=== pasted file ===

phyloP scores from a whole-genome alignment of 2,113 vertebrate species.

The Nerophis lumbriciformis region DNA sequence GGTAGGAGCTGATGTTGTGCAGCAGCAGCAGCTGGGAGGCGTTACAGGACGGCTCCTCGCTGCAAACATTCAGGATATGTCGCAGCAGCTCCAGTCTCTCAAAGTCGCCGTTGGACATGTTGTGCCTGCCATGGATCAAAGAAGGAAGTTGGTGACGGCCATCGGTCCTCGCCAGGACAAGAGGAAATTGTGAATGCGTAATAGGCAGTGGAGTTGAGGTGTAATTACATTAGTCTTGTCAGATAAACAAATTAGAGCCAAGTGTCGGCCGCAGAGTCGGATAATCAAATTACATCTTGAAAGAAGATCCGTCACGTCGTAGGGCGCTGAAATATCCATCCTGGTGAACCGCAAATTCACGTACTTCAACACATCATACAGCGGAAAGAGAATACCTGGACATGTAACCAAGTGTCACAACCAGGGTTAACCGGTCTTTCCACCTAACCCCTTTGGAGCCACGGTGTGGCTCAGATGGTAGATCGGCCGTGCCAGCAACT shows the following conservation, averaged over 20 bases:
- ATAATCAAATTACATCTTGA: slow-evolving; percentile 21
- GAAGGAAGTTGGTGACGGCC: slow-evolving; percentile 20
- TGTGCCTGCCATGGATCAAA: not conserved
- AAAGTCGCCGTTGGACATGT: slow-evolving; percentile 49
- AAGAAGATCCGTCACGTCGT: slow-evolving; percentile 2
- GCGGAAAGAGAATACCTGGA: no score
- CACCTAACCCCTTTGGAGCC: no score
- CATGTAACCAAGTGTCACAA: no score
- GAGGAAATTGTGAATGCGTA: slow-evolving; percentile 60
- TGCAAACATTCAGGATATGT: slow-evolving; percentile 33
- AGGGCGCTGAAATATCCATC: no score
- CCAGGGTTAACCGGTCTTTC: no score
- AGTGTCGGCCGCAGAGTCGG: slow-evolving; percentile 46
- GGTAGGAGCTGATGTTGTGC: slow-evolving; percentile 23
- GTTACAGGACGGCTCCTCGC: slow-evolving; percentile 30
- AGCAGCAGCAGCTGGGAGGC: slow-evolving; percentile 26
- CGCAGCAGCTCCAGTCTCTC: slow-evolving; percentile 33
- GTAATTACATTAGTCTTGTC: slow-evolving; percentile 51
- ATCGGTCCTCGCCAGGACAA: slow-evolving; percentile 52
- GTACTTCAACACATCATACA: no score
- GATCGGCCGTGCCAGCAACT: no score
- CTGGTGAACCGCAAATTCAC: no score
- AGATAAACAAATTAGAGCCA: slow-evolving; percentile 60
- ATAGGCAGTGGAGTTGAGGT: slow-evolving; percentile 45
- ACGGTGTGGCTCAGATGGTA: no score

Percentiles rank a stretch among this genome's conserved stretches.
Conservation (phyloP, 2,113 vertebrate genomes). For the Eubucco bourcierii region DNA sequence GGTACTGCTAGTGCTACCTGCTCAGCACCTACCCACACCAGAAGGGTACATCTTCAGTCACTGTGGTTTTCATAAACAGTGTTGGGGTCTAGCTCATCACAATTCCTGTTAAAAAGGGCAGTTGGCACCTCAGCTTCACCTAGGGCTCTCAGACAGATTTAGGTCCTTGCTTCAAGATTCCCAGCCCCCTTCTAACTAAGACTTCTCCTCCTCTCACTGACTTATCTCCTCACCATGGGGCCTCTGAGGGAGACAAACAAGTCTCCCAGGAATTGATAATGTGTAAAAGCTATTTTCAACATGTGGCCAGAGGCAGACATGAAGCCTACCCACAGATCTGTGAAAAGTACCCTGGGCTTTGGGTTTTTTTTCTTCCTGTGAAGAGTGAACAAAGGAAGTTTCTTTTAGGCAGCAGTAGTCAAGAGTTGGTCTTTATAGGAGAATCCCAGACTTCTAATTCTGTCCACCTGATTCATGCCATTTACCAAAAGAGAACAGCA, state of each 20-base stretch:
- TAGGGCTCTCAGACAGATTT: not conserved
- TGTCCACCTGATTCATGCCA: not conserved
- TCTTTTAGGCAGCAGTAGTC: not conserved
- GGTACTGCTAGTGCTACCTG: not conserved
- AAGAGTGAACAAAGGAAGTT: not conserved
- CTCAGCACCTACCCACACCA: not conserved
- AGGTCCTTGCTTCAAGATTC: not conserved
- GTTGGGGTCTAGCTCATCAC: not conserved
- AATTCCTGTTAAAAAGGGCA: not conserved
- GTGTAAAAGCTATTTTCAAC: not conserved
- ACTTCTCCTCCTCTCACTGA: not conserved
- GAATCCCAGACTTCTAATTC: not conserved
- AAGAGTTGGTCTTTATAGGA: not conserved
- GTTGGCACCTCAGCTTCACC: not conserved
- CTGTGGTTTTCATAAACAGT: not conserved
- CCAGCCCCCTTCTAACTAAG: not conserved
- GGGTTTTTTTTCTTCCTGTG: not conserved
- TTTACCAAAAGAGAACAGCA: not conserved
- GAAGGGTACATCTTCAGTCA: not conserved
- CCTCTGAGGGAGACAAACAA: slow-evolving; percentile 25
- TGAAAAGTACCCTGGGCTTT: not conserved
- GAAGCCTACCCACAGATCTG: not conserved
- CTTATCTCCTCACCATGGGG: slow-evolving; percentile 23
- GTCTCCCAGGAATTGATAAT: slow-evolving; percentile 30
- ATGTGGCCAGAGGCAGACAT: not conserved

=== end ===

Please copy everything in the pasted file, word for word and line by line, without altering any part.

phyloP scores from a whole-genome alignment of 2,113 vertebrate species.

The Nerophis lumbriciformis region DNA sequence GGTAGGAGCTGATGTTGTGCAGCAGCAGCAGCTGGGAGGCGTTACAGGACGGCTCCTCGCTGCAAACATTCAGGATATGTCGCAGCAGCTCCAGTCTCTCAAAGTCGCCGTTGGACATGTTGTGCCTGCCATGGATCAAAGAAGGAAGTTGGTGACGGCCATCGGTCCTCGCCAGGACAAGAGGAAATTGTGAATGCGTAATAGGCAGTGGAGTTGAGGTGTAATTACATTAGTCTTGTCAGATAAACAAATTAGAGCCAAGTGTCGGCCGCAGAGTCGGATAATCAAATTACATCTTGAAAGAAGATCCGTCACGTCGTAGGGCGCTGAAATATCCATCCTGGTGAACCGCAAATTCACGTACTTCAACACATCATACAGCGGAAAGAGAATACCTGGACATGTAACCAAGTGTCACAACCAGGGTTAACCGGTCTTTCCACCTAACCCCTTTGGAGCCACGGTGTGGCTCAGATGGTAGATCGGCCGTGCCAGCAACT shows the following conservation, averaged over 20 bases:
- ATAATCAAATTACATCTTGA: slow-evolving; percentile 21
- GAAGGAAGTTGGTGACGGCC: slow-evolving; percentile 20
- TGTGCCTGCCATGGATCAAA: not conserved
- AAAGTCGCCGTTGGACATGT: slow-evolving; percentile 49
- AAGAAGATCCGTCACGTCGT: slow-evolving; percentile 2
- GCGGAAAGAGAATACCTGGA: no score
- CACCTAACCCCTTTGGAGCC: no score
- CATGTAACCAAGTGTCACAA: no score
- GAGGAAATTGTGAATGCGTA: slow-evolving; percentile 60
- TGCAAACATTCAGGATATGT: slow-evolving; percentile 33
- AGGGCGCTGAAATATCCATC: no score
- CCAGGGTTAACCGGTCTTTC: no score
- AGTGTCGGCCGCAGAGTCGG: slow-evolving; percentile 46
- GGTAGGAGCTGATGTTGTGC: slow-evolving; percentile 23
- GTTACAGGACGGCTCCTCGC: slow-evolving; percentile 30
- AGCAGCAGCAGCTGGGAGGC: slow-evolving; percentile 26
- CGCAGCAGCTCCAGTCTCTC: slow-evolving; percentile 33
- GTAATTACATTAGTCTTGTC: slow-evolving; percentile 51
- ATCGGTCCTCGCCAGGACAA: slow-evolving; percentile 52
- GTACTTCAACACATCATACA: no score
- GATCGGCCGTGCCAGCAACT: no score
- CTGGTGAACCGCAAATTCAC: no score
- AGATAAACAAATTAGAGCCA: slow-evolving; percentile 60
- ATAGGCAGTGGAGTTGAGGT: slow-evolving; percentile 45
- ACGGTGTGGCTCAGATGGTA: no score

Percentiles rank a stretch among this genome's conserved stretches.
Conservation (phyloP, 2,113 vertebrate genomes). For the Eubucco bourcierii region DNA sequence GGTACTGCTAGTGCTACCTGCTCAGCACCTACCCACACCAGAAGGGTACATCTTCAGTCACTGTGGTTTTCATAAACAGTGTTGGGGTCTAGCTCATCACAATTCCTGTTAAAAAGGGCAGTTGGCACCTCAGCTTCACCTAGGGCTCTCAGACAGATTTAGGTCCTTGCTTCAAGATTCCCAGCCCCCTTCTAACTAAGACTTCTCCTCCTCTCACTGACTTATCTCCTCACCATGGGGCCTCTGAGGGAGACAAACAAGTCTCCCAGGAATTGATAATGTGTAAAAGCTATTTTCAACATGTGGCCAGAGGCAGACATGAAGCCTACCCACAGATCTGTGAAAAGTACCCTGGGCTTTGGGTTTTTTTTCTTCCTGTGAAGAGTGAACAAAGGAAGTTTCTTTTAGGCAGCAGTAGTCAAGAGTTGGTCTTTATAGGAGAATCCCAGACTTCTAATTCTGTCCACCTGATTCATGCCATTTACCAAAAGAGAACAGCA, state of each 20-base stretch:
- TAGGGCTCTCAGACAGATTT: not conserved
- TGTCCACCTGATTCATGCCA: not conserved
- TCTTTTAGGCAGCAGTAGTC: not conserved
- GGTACTGCTAGTGCTACCTG: not conserved
- AAGAGTGAACAAAGGAAGTT: not conserved
- CTCAGCACCTACCCACACCA: not conserved
- AGGTCCTTGCTTCAAGATTC: not conserved
- GTTGGGGTCTAGCTCATCAC: not conserved
- AATTCCTGTTAAAAAGGGCA: not conserved
- GTGTAAAAGCTATTTTCAAC: not conserved
- ACTTCTCCTCCTCTCACTGA: not conserved
- GAATCCCAGACTTCTAATTC: not conserved
- AAGAGTTGGTCTTTATAGGA: not conserved
- GTTGGCACCTCAGCTTCACC: not conserved
- CTGTGGTTTTCATAAACAGT: not conserved
- CCAGCCCCCTTCTAACTAAG: not conserved
- GGGTTTTTTTTCTTCCTGTG: not conserved
- TTTACCAAAAGAGAACAGCA: not conserved
- GAAGGGTACATCTTCAGTCA: not conserved
- CCTCTGAGGGAGACAAACAA: slow-evolving; percentile 25
- TGAAAAGTACCCTGGGCTTT: not conserved
- GAAGCCTACCCACAGATCTG: not conserved
- CTTATCTCCTCACCATGGGG: slow-evolving; percentile 23
- GTCTCCCAGGAATTGATAAT: slow-evolving; percentile 30
- ATGTGGCCAGAGGCAGACAT: not conserved